Marc Fogel was my history teacher and softball coach at the Anglo-American School of Moscow. He has borne the brunt of deteriorating Russian-American relations for over 900 days since he was detained.
Like many, I closely followed Brittney Griner’s story, and immediately noticed that Mr. Fogel’s case and charges were nearly identical. Though I was relieved to learn that she was freed from an unjust nine-year prison sentence in Russia, my heart sank to learn that my former teacher was excluded from the December 2022 deal that secured her release.
I immediately felt a sense of ease upon first meeting Mr. Fogel in 2012. Perhaps it was his disarming smile or his infectious enthusiasm for living and learning. Maybe it was his affinity for storytelling, allowing him to weave seemingly random historical facts together to paint a picture of people and events that remain at the center of policy debates today. Or maybe it was simply the fact that he arrived in Moscow right around the same time as me.
He was known in our school for having an unstructured classroom setting, and inevitably won over even the most aloof students by fostering university-level debates in class. From our very first writing assignment, he encouraged students to challenge the assumptions underlying the question being asked. He would beam with delight when a student voiced a revisionist opinion about the Cold War, using it to guide much of the discussion that day.
He was equally encouraging when coaching the girls’ softball team. He made a point to empower us all as young women, and made everyone — regardless of skill level, which was fortunate in my case — feel that they belonged to the team and on the field.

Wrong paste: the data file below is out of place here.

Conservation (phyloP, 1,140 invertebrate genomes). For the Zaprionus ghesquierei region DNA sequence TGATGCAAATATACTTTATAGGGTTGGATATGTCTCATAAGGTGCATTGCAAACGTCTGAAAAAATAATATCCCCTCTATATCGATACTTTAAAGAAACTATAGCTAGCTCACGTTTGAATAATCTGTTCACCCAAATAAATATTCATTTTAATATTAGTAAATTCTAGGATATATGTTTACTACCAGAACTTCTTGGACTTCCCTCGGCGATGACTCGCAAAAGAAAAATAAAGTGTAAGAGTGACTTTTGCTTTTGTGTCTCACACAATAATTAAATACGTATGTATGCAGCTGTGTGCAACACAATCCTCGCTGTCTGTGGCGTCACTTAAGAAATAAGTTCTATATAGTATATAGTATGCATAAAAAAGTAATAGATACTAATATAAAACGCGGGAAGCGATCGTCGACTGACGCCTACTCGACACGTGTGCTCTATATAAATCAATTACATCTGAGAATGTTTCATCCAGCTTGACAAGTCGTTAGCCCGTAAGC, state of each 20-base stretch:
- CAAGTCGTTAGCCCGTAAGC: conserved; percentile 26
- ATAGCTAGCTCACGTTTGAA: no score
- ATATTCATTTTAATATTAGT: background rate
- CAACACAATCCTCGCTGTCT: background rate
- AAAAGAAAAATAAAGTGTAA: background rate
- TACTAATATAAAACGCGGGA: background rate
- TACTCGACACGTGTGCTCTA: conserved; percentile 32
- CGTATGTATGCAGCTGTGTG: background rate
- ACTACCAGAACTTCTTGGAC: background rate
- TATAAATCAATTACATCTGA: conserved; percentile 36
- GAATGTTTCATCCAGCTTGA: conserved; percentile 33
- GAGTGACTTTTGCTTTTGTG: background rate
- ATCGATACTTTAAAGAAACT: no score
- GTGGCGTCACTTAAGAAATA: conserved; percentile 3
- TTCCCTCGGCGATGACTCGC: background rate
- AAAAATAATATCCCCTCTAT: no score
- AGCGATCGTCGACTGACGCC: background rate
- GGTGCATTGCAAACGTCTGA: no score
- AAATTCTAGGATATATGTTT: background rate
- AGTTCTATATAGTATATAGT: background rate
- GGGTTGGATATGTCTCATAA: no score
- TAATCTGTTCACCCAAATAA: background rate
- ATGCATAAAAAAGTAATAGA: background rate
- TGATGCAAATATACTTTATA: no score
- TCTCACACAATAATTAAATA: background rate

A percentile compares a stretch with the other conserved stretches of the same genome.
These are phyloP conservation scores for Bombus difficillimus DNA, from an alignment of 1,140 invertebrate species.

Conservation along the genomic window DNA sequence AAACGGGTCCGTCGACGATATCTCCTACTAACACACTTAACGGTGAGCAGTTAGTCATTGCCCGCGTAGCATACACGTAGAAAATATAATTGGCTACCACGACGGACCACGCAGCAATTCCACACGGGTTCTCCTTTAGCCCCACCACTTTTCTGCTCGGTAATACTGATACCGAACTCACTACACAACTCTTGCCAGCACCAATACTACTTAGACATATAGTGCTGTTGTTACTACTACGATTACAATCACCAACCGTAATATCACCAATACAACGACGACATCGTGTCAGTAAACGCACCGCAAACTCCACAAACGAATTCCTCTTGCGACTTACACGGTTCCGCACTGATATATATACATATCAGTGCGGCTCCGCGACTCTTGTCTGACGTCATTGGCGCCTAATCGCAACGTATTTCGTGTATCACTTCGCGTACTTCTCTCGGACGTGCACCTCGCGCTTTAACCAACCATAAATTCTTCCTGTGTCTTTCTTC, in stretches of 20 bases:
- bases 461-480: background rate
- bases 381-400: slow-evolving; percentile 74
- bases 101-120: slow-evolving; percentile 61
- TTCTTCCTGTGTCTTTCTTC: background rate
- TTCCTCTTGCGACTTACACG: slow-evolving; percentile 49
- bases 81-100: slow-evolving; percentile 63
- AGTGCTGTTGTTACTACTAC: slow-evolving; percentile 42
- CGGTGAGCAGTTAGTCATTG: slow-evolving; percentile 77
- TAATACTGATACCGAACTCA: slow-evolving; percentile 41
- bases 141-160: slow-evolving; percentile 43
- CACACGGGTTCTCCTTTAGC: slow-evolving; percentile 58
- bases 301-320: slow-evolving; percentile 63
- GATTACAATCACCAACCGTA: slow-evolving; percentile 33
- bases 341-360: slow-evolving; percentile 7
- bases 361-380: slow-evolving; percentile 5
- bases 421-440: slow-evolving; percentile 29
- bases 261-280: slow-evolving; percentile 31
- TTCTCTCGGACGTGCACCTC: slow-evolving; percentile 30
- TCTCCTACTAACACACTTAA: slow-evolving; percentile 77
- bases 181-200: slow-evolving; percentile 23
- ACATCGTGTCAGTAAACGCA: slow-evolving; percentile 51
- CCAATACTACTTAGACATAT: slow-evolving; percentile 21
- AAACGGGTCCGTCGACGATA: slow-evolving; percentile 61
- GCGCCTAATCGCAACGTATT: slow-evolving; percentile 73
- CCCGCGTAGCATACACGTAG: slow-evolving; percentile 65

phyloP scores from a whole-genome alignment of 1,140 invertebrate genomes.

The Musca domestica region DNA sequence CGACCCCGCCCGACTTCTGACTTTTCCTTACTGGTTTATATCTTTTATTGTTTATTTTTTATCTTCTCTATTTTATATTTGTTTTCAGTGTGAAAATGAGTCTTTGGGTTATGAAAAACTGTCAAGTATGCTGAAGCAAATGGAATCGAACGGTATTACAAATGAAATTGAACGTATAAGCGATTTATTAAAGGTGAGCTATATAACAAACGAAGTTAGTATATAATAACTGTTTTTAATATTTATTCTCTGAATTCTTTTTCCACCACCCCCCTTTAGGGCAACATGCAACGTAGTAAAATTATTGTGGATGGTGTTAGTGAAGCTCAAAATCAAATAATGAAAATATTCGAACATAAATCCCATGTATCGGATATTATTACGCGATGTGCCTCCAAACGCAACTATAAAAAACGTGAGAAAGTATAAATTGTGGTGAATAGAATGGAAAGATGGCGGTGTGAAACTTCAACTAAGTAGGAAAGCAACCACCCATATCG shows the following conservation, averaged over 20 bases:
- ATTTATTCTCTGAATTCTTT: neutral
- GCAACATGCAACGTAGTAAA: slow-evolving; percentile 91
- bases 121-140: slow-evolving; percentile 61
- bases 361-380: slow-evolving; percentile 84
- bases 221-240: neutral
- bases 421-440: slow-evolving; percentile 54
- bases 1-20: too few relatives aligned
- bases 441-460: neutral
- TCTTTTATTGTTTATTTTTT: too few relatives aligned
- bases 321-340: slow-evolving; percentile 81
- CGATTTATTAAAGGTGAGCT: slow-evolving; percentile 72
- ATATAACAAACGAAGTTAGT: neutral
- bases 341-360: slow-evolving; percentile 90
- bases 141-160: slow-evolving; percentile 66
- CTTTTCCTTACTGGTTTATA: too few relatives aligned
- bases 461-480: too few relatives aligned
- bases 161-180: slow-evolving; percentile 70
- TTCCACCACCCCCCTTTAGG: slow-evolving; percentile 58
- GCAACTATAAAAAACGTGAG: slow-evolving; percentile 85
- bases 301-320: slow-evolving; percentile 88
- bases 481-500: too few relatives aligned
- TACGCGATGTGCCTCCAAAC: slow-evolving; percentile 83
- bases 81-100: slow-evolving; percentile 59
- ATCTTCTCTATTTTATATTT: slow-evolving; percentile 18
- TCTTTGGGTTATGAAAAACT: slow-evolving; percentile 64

His expectations for his students were high. Our tests involved explaining how dozens of people, policies and places were connected and their historical significance. He recommended that we memorize a myriad of quotes from key historians or primary source documents to use in timed essays.
One day, I remember him starting class with an uncharacteristically somber tone. He announced that he was taking an extended absence and returning to the U.S. for surgery due to his debilitating pain. This was the first time many of us had heard about his condition.
He explained how his slight lean forward — something I chalked up to him leaning in with interest toward whomever he was speaking with — was actually due to chronic pain searing into his lower back.
He did not talk about this for long, though, instead emphasizing that he would be back in the classroom (and on the softball field) as soon as possible. He also took the opportunity to warn us of the dangers of opiates, due to their addictive side effects.
Mr. Fogel’s lessons and guidance made a lasting impact on me. I credit him for inspiring my love of Russian history, which continues to shape my focus as I wrap up my graduate studies. It is amazing to know that I am just one of thousands of students he has taught and guided over his career.
It is clear that his commitment to his students and family prevailed over his chronic pain. But, as his family rightfully said, a 14-year prison term in a maximum-security Russian penal colony is like a death sentence to a 62-year-old with chronic back pain.